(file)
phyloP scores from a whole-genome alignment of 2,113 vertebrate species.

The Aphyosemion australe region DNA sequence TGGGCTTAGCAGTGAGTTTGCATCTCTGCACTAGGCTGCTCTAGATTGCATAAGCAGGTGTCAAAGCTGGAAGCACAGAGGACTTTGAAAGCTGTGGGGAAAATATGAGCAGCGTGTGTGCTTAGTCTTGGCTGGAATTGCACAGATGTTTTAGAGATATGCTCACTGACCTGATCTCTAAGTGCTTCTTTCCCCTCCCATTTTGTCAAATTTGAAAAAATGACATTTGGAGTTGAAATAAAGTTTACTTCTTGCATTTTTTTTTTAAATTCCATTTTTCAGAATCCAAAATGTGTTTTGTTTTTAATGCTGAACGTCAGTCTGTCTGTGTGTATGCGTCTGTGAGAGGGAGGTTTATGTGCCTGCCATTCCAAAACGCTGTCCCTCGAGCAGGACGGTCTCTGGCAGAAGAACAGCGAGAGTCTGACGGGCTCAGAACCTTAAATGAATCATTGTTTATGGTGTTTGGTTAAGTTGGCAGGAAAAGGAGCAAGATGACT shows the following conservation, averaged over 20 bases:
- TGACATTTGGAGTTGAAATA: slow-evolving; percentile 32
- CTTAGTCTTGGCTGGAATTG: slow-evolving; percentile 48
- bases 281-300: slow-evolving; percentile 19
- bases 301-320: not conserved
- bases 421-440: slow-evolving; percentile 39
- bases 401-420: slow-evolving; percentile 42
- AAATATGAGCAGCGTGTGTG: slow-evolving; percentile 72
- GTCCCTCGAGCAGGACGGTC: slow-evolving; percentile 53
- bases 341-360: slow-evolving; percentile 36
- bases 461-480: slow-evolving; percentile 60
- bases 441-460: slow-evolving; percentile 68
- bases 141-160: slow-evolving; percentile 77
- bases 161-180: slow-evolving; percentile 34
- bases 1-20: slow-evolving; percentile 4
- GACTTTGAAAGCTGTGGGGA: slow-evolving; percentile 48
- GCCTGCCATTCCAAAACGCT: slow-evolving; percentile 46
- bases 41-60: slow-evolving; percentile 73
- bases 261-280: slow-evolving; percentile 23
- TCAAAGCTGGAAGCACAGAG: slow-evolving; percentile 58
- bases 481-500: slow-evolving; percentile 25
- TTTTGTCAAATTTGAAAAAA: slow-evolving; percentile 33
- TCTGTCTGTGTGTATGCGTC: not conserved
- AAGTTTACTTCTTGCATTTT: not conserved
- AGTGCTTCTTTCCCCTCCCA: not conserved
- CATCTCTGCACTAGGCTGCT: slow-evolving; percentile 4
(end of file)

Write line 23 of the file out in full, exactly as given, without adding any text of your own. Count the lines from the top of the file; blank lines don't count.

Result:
- TTTTGTCAAATTTGAAAAAA: slow-evolving; percentile 33